Ian Kent was the founder of Imutran, one of the first developed Xenotransplantation companies regarding Xenotransplantation. Xenotransplantation have many companies within the industry that contribute a major amount of research and development for the procedure. Some of the companies are Imutran, Nextran, Alexion, and BioTransplant.  Into the 21st century were a number of technological advances that allowed Xenotransplantation to thrive into a growing industry.  A large Swiss pharmaceutical, Novartis, merged with the first Xenotransplantation company, Imutran to for a new company called Immerge BioTherapeutics.

            Imutran was a small biotechnology company in England that started in 1992.  In December of that year they created “Astrid” which was the first pig in the world to carry human genes within its organs so that the pigs immune system would not reject the transplanted organ.  Some years later, Imutran came forward with an announcement of many productions of the “Astrid” trials that would be eligible for human trials as early as 1996.  In 2001, Imutran became Immerge BioTherapeutics.

            Nextron was founded in Albany, Ohio where they successfully produced pigs whose hearts survived for a long time while in baboons.  They also developed the pig liver to await human trials. Nextron became the first Xenotransplant company to win the FDA approval for human test trials that involved the transplanting of pig livers into humans.  

            Alexion was formed in 1992 by innovators who were trying to solved rejection for the receivers of the Xenotransplanted organs.  They strictly focused on creating organs from pigs to humans.  One of their most impressive foundations was the implantation of pigs nerve cells into humans spinal cords to repair damage done to the spinal cord.  

            Immerge Biotherapeutics was developed in 2001 that was mainly focused on the development of cells, tissues, and organs that were to be used in Xenotransplantation.

            Living Cell Technology(LCT), a New Zealand company which is developing a way to use insulin-producing cells from pigs to treat diabetes in humans, says it now plans to expand across the Tasman in Australia. According to Chief Dr. Paul Tan “This decision opens up significant opportunities not only for LCT but for the wider medical science community and people with life-threatening disease.”  LCT is the only company in the world now conducting phase two Xenotransplantation trials in people with type one diabetes, and DR Tan said this research would be expanded to patients in Australia once a new regulatory framework, required by the National Health and Medical Research Council was in place.  Many people within Australia and New Zealand have different views on the use of Xenotransplantation and there are many controversies that arise because of the research being done. Australia is still quite behind in completely finishing a product to use in medicine but within five years scientist say that they should become very close to finally developing a product.  The only problem is the community that surrounds them and their view on the whole situation.  The rejection issues regarding Xenotransplantation can be overcome such as animals like the pig could provide a solution to the world’s large demand for replacement human organs.  “The first big area for clinical trials is diabetes then we would look towards solid organ transplants-kidneys first, probably, then possible liver, “said by a Melbourne-based Professor Tony d’Apice, who was president of the International Xenotransplantation Association from 2003 to 2005.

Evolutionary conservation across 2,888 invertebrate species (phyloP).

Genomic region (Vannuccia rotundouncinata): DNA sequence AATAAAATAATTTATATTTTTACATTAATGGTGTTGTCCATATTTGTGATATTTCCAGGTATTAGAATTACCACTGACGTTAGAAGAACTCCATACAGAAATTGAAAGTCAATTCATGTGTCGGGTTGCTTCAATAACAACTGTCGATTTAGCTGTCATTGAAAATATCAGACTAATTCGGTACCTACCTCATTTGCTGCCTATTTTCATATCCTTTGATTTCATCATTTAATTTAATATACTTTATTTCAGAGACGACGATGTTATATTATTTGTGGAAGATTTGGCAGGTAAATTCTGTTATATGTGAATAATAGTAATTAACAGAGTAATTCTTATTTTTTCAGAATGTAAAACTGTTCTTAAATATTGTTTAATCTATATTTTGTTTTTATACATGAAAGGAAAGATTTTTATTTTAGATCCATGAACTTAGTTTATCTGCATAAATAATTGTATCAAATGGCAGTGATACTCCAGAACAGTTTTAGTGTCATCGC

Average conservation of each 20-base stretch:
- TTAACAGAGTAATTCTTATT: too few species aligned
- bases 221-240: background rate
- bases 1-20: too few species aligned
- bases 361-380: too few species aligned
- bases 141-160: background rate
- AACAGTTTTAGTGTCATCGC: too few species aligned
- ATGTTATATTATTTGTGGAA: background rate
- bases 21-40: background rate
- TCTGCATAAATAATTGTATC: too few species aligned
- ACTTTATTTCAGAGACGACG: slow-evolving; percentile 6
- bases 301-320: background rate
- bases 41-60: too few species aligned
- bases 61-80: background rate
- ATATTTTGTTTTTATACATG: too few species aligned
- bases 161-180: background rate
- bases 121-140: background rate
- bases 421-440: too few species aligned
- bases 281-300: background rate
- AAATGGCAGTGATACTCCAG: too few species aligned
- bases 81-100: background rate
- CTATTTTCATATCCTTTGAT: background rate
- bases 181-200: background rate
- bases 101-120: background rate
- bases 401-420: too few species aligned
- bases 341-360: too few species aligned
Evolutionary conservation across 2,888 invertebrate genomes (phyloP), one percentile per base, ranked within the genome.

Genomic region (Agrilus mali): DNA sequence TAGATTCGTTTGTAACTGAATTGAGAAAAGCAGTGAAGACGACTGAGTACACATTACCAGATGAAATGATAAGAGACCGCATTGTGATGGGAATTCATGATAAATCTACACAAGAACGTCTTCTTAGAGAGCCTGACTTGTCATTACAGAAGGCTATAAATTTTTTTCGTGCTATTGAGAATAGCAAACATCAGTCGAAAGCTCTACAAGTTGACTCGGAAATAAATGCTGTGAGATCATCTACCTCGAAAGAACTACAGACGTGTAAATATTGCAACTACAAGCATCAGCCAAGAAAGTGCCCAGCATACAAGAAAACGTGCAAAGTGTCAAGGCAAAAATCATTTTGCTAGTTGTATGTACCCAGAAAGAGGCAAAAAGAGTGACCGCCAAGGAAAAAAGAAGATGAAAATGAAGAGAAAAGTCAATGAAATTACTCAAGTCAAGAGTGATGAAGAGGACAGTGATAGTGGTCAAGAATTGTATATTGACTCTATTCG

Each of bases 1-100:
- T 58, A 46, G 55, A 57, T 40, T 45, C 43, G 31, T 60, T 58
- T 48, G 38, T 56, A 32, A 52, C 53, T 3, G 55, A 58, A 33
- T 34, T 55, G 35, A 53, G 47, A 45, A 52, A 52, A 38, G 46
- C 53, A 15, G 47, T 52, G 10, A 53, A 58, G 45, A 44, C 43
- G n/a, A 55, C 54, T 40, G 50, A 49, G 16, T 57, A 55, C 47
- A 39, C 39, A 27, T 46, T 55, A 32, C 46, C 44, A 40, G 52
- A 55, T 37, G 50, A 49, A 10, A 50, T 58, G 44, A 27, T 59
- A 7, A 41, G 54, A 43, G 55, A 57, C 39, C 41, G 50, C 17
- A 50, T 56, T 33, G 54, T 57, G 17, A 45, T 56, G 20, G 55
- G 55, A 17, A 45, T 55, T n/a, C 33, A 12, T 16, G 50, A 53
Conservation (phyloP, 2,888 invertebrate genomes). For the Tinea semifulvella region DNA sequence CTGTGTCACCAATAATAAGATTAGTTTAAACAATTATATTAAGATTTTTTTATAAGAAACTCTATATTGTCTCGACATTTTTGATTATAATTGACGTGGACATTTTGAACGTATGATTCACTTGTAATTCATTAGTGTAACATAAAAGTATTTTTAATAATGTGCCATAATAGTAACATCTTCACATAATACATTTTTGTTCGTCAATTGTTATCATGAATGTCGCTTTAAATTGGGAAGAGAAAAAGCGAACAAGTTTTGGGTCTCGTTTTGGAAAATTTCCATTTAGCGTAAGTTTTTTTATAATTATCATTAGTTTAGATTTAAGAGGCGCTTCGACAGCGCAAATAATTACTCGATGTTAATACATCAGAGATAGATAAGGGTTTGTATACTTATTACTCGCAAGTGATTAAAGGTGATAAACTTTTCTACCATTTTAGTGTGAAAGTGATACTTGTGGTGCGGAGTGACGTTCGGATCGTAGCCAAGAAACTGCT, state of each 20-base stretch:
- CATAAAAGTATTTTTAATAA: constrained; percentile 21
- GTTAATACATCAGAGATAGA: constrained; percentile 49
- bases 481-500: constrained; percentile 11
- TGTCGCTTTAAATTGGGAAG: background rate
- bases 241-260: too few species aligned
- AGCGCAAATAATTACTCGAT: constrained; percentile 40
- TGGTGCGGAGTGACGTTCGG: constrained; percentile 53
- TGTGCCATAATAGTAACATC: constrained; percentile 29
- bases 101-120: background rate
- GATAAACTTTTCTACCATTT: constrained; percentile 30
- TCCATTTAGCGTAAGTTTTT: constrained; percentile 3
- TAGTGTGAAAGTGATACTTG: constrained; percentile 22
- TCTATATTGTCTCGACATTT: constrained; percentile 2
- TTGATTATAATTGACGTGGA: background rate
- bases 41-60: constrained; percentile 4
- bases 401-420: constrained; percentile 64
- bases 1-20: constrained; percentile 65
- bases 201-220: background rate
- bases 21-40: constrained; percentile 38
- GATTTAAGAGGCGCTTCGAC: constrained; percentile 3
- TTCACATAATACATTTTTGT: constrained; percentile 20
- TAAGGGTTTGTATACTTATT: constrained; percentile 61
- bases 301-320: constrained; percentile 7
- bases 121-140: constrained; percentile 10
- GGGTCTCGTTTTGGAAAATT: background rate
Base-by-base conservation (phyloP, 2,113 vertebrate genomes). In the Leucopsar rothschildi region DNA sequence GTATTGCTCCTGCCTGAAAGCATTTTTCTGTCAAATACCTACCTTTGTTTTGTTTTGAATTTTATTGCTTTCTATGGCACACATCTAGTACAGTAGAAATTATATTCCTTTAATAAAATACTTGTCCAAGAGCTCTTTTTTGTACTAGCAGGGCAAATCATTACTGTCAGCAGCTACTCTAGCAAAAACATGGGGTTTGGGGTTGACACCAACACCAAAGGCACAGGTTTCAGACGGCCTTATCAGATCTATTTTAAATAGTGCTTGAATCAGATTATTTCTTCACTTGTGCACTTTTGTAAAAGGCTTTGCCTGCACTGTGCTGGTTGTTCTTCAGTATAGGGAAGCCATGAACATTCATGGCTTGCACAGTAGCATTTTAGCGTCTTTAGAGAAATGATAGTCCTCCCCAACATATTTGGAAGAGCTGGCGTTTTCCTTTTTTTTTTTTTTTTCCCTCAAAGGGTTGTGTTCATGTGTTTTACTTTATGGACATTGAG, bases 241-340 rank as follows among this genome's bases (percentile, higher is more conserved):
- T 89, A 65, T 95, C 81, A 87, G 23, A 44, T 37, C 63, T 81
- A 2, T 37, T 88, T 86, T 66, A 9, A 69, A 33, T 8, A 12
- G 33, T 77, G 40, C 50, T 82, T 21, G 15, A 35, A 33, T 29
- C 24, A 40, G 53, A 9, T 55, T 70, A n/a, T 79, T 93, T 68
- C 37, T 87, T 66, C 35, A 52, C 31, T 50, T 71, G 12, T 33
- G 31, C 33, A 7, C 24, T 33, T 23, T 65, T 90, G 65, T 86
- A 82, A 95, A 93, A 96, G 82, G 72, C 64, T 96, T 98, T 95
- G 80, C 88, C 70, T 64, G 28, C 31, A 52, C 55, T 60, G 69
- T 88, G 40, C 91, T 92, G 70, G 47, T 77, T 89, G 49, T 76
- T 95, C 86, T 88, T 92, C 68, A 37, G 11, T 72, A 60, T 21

Xenotransplantation in Orthopedic Surgery

            Dr. Laurencin is University Professor, the Lillian T. Pratt Distinguished Professor, and Chair, Department of Orthopedic Surgery, The University of Virginia, Charlottesville, VA.  Dr. El-Amin is Orthopedic Surgery, The University of Virginia.  All these scientists agree to define Xenotransplantation as including any procedure that involves the transplantation, implantation, or infusion into a human recipient of cells, tissues, or organs for a nonhuman animal source or of human body fluids, cells, tissues, or organs that have had contact with nonhuman animal cells, tissues, or organs.  The current FDA definition of Xenotransplantation relates to procedures involving live, nonhuman materials.  The proposed use of Xenotransplanted tissues for a treatment of a wide variety on human disease is increasing.  In orthopedic surgery, a number of Xeno-based products for treatment of musculoskeletal conditions have been cleared by the FDA.  Commercially available products include those used as alternatives for bone, cartilage, and soft-tissue repair.  Studies internationally have demonstrated a low relative risk of disease transmission, although there is concern regarding the potential for transmission into humans of agents not considered pathogenic or not detected in animals.

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